Le Monde: less articles, more journalists at work

To be precise, “Le Monde reduced the number of articles of the 14% (even of the 25% over the last two years)”, while in the meantime has expanded its writers base (over 500, nowadays), granting them more time to produce contents and make investigations.

Result: readers appreciate quality articles

The effect was surprising, with the equation “more journalists less articles is equal to more readers” that is successful because it pleases “a hidden variable”, the quality of journalism, indeed guaranteed by the opportunity for professionals to devote more care and attention to content creation.

How to make quality journalism online

Il Foglio’s Mauro Zanon picks up Jérôme Fenoglio’s claimings, publishing director of the parisian newspaper who questions about “how can we make quality journalism“, replying with these words: “By writing elaborate articles, that can recount the complexity of the world we live in, the kind of articles in which readers can find original and exclusive things“.

The management of Le Monde’s editorial staff

But these contents “take time”, because they have to be “useful, able to create a sense of surprise in the reader, to reveal something to him that he could never find anywhere else” (it almost seems to be reading Google’s advice on how to build a quality site!). On more practical terms, Le Monde managed this strategy as follows: it did not give up to follow the news flow, assigning to a “specific desk all the news in need of an immediate reaction“, while other journalists had the task “to write more complex pieces, to perform field investigations and to take all the time they need to produce a deep and detailed text”.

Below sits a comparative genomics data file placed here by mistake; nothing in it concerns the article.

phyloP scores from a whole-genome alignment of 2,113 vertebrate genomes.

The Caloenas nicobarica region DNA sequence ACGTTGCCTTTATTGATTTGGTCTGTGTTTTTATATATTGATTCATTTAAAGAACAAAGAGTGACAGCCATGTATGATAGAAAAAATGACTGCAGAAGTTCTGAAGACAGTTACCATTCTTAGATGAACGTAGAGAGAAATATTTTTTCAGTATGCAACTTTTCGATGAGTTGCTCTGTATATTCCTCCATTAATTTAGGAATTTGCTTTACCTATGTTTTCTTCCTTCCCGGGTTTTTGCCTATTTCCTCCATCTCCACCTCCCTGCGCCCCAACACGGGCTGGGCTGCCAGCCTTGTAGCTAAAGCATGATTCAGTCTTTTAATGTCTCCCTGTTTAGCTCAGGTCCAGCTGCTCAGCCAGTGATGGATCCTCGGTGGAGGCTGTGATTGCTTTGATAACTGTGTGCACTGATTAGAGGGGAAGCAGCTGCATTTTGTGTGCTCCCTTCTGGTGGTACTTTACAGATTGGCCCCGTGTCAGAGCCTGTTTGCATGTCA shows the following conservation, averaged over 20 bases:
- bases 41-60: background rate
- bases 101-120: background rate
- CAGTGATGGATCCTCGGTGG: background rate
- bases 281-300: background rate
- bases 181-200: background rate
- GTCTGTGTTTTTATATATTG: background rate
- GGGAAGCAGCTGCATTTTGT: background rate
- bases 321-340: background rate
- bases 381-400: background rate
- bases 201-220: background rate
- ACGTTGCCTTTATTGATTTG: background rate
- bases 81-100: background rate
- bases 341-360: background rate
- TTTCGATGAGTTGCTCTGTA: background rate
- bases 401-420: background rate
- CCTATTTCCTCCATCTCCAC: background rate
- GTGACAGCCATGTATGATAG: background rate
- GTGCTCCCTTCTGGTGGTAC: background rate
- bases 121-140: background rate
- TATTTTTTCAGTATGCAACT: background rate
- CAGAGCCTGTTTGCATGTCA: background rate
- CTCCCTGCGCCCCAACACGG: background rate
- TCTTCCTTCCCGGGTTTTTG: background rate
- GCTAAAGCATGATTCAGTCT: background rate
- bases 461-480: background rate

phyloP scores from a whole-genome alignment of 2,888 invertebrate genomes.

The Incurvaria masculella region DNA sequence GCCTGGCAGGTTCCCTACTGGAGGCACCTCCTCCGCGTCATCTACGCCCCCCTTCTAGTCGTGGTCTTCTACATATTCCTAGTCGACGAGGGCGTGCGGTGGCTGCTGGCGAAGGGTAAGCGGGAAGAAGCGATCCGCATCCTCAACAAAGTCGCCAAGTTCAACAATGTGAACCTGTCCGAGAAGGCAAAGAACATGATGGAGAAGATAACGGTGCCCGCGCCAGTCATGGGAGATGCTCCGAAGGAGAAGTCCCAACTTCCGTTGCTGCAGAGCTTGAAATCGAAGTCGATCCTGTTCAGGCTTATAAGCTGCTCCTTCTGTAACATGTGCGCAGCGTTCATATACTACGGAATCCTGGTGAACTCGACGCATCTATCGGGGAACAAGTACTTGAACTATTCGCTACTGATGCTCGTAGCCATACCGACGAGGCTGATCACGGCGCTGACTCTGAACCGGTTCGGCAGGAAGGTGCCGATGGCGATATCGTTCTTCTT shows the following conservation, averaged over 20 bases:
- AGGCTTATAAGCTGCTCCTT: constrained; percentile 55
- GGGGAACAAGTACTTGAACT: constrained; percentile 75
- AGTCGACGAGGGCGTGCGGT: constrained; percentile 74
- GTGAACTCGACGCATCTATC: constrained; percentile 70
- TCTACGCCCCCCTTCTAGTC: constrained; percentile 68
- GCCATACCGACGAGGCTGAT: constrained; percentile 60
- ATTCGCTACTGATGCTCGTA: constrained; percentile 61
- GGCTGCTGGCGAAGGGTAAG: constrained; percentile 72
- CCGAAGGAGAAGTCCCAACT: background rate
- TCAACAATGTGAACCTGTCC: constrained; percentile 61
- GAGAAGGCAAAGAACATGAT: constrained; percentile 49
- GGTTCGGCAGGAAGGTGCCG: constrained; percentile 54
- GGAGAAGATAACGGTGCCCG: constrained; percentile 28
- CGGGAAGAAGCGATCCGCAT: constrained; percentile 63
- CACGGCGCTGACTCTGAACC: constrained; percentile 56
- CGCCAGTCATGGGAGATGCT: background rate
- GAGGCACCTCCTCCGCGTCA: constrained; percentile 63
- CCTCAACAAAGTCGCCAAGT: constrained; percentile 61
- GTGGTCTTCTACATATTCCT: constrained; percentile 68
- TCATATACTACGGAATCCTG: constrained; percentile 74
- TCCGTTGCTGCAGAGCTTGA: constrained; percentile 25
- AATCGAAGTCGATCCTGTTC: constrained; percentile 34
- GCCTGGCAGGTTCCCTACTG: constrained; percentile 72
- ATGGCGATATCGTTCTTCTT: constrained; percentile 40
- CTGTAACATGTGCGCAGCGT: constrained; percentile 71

Highlighting in-depth articles

Furthermore, it was important to give visibility and prioritize quality contents over the “bulk of interchangeable articles”, again says Fenoglio, given the fact that “despite what some people think, i.e. that in the digital era the journalistic production would have only survived thanks to the ads gravitating around the pieces and the activities linked to the newspaper, it is the quality news, a method to cover topics way deeper that actually generates the greater economical value”.

Respect for readers

The french formula does not overshadow users, who have all the time they need to further deepen the articles. And is Fenoglio once again to say that “we cannot bomb our readers everyday, but rather offer contents that will let them breathe and go deeper”. A clear example proves the validity of this philosophy: one of the most read articles of January 2020 has been 20-thousand-characters portrayal of Jacques Bloch, resilient survivor to the concentration camp of Buchenwald.

Le Monde’s winning formula

“There is an audience willing to pay for a unique and quality product, with strong identity and reliability“, closes Repubblica, and this can really be a solution to the infobesity issue, the informational overload syndrom that risks to only produce negative effects. Because, on one hand, it leads to the production of poor-value articles and overload of work for all journalists, and on the other neither does attract readers, that are looking for more valid info.